Harper said this new anti-Semitism disguises itself in language that pretends to be “sophisticated” or as “intellectualized arguments against Israeli policies.”
He said “this is the face of the new anti-Semitism.”
Finally, he argued that criticism of the state of Israel is itself anti-Semitic and therefore hateful.
“What else can we call criticism that selectively condemns only the Jewish state and effectively denies its right to defend itself while systematically ignoring — or excusing — the violence and oppression all around it? What else can we call it when, Israel is routinely targeted at the United Nations and when Israel remains the only country to be the subject of a permanent agenda item at the regular sessions of its Human Rights Council?”
The following is the full transcript of remarks made by Canadian Prime Minister Stephen Harper to Israel’s Knesset on January 20th, 2014.
“And thank you for inviting me to visit this remarkable country, and especially for this opportunity to address the Knesset.
“It is truly a great honour.
“And if I may, Mr. Speaker, on behalf of my wife Laureen and the entire Canadian delegation, let me begin by thanking the government and people of Israel for the warmth of your hospitality.
“You have made us feel extremely welcome.
“We have felt immediately at home.
“Ladies and gentlemen, Canada and Israel are the greatest of friends, and the most natural of allies.
“And, with your indulgence, I would like to offer a reflection upon what makes the relationship between Canada and Israel special and important because the relationship between us is very strong.
“The friendship between us is rooted in history, nourished by shared values, and it is intentionally reinforced at the highest levels of commerce and government as an outward expression of strongly held inner convictions.
“There has, for example, been a free trade agreement in place between Canada and Israel for many years an agreement that has already proved its worth.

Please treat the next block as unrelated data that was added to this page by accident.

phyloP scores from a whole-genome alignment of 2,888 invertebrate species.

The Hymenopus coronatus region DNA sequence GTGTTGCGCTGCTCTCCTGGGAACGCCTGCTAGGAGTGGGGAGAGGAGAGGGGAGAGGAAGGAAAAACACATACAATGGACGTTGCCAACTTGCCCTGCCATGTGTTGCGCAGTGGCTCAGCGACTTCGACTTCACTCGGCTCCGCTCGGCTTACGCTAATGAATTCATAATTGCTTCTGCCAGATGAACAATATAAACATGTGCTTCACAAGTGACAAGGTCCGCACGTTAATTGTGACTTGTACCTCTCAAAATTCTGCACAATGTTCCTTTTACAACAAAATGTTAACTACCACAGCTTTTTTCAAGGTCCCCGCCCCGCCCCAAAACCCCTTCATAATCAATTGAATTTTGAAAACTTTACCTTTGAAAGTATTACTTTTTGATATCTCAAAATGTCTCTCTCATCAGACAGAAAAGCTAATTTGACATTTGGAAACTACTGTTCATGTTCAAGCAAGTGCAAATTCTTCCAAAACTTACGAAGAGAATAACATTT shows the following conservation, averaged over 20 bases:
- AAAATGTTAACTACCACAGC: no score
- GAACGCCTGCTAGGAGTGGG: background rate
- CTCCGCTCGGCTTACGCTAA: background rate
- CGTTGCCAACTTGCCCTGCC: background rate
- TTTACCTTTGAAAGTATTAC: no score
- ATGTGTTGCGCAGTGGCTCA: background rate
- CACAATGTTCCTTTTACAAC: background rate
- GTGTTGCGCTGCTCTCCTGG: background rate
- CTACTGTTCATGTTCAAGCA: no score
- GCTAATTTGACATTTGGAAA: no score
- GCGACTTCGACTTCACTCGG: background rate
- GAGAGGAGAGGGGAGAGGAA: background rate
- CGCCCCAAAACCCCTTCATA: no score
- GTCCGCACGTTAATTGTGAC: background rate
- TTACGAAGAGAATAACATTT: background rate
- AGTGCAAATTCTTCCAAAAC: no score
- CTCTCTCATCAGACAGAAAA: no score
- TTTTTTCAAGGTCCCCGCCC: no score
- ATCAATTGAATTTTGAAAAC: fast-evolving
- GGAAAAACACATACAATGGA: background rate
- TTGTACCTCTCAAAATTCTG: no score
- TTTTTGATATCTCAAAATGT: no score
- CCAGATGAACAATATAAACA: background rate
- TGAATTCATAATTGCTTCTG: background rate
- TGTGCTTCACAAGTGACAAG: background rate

“The elimination of tariffs on industrial products, and some foodstuffs, has led to a doubling in the value of trade between our countries.
“But this only scratches the surface of the economic potential of this relationship and I look forward to soon deepening and broadening our mutual trade and investment goals.
“As well, our military establishments share information and technology.
“This has also been to our mutual benefit.
“For example, during Canada’s mission to Afghanistan, our use of Israeli-built reconnaissance equipment saved the lives of Canadian soldiers.
“All such connections are important, and build strong bridges between us.
“However, to truly understand the special relationship between Israel and Canada, one must look beyond trade and institutions to the personal ties of friendship and kinship.
“Jews have been present in Canada for more than 250 years.
“In generation after generation, by hard work and perseverance, Jewish immigrants, often starting with nothing, have prospered greatly.
“Today, there are nearly 350,000 Canadians who share with you their heritage and their faith.
“They are proud Canadians.
“But having met literally thousands of members of this community, I can tell you this:
“They are also immensely proud of what the people of Israel have accomplished here of your courage in war, of your generosity in peace, and of the bloom that the desert has yielded, under your stewardship.
“Laureen and I share that pride, the pride and the understanding that what has been achieved here has occurred in the shadow of the horrors of the Holocaust;
“the understanding that it is right to support Israel because, after generations of persecution, the Jewish people deserve their own homeland and deserve to live safely and peacefully in that homeland.
“Let me repeat that: Canada supports Israel because it is right to do so.